U.S. will continue to hold North Korea to international obligations

The U.S. will continue to hold North Korea responsible for its international obligations to abandon its nuclear weapons program, the U.S. State Department said on Wednesday.

Marie Harf, the deputy spokesperson for the State Department, made the remarks on Wednesday during her daily press briefing. Wu Dawei, the Six-Party Talks delegation of China, visited North Korea on Wednesday to talk with Kim Kye-gwan, the North Korea Six-Party Talks delegation. When asked what the U.S. view was on the resumption of Six-Party Talks, Harf said the U.S. is committed to credible and authentic denuclearization talks.

"Well, clearly, as we all know, the (Democratic People's Republic of Korea) has committed on numerous occasions, including in the September 2005 joint statement on the Six-Party Talks, to abandon their nuclear weapons and existing nuclear programs, and we will continue to hold the DPRK to those commitments and its international obligations," Harf said. "So clearly, we think this is the forum in which it should be discussed. The onus is on North Korea here. Obviously, we remain committed to authentic and credible talks on denuclearization."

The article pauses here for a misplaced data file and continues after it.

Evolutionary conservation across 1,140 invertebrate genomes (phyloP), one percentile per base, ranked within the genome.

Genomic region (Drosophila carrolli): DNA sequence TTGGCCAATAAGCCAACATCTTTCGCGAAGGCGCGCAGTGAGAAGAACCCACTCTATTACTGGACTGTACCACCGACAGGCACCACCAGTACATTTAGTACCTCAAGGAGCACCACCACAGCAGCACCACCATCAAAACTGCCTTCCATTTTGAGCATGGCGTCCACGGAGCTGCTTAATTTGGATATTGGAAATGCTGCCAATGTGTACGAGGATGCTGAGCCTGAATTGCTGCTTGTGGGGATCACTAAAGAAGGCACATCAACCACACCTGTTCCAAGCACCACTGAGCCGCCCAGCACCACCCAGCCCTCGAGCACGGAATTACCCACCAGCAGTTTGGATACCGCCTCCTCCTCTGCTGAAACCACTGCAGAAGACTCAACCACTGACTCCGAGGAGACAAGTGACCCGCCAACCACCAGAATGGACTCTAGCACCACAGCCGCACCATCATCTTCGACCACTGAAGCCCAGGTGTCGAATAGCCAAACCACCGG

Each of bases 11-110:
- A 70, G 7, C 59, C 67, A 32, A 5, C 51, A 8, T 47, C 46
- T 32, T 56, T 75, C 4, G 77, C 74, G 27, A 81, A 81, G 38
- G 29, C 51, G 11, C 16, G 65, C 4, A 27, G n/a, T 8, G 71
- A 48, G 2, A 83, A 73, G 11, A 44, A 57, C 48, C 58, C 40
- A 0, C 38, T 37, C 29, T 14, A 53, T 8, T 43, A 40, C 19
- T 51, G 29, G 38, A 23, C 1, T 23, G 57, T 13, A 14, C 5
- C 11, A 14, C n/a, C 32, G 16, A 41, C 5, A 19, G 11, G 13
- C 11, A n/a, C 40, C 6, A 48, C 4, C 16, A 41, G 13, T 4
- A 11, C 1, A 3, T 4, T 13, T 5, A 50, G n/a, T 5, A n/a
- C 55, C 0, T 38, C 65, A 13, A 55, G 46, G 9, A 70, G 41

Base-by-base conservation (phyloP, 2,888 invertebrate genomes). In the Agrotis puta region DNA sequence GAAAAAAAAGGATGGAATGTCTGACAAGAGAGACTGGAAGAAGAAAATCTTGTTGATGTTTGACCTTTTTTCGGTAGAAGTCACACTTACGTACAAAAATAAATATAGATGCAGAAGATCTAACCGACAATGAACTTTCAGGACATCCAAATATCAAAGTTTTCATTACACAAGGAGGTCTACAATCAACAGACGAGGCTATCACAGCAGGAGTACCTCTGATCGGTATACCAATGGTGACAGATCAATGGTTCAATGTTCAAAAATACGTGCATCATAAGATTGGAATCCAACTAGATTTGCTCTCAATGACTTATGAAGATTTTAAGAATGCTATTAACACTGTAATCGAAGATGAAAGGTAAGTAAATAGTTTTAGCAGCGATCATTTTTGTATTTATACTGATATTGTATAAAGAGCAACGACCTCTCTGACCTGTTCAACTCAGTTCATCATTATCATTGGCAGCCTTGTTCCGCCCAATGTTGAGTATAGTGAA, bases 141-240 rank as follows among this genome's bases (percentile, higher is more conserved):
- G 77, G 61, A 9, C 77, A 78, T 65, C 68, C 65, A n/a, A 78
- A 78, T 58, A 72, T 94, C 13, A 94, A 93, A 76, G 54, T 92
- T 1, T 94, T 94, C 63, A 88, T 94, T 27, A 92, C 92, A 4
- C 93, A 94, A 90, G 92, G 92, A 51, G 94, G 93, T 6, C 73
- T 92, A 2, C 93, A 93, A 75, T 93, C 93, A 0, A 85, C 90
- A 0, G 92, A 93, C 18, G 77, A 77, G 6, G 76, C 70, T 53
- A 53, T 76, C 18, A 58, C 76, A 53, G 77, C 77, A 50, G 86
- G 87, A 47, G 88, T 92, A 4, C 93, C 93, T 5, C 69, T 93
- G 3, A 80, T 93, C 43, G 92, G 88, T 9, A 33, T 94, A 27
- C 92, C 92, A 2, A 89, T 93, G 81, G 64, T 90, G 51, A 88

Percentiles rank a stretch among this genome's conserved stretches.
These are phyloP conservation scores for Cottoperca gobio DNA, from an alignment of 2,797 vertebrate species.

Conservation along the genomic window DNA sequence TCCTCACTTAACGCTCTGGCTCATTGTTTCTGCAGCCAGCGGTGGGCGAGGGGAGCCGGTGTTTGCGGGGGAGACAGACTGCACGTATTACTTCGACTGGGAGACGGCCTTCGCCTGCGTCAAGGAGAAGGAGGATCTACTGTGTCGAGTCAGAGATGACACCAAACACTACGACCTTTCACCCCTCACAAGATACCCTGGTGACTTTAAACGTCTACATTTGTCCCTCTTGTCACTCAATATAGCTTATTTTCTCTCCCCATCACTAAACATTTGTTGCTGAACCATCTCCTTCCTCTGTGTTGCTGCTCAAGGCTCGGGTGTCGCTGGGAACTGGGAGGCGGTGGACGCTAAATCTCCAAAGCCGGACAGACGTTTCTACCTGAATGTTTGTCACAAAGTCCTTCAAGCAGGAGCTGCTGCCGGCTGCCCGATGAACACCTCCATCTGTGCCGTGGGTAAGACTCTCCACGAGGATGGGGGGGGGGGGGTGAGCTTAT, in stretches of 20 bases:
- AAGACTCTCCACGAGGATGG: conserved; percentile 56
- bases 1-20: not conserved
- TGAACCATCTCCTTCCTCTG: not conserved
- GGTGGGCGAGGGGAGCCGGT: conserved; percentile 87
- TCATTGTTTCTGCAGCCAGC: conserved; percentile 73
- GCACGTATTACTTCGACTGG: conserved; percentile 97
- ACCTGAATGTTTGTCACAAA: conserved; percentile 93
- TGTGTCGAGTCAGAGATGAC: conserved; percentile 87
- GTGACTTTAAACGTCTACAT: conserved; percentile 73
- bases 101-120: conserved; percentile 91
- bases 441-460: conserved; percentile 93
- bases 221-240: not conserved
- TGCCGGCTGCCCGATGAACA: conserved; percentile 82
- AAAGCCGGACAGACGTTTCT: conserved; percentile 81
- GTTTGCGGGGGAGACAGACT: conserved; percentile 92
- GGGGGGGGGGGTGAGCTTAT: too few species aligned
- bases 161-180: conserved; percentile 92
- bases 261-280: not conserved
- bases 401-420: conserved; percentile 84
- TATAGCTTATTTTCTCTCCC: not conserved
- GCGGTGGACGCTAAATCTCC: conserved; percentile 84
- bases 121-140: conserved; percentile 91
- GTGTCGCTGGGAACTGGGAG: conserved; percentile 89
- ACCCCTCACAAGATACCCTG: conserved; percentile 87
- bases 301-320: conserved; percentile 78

Harf had no update on whether or not the department thought Six-Party Talks could resume within the year.

Special Envoy for North Korean Human Rights Issues Ambassador Robert King travelled to North Korea on Friday to negotiate the release of U.S. citizen Kenneth Bae. Harf said the talks would focus solely on Bae's release.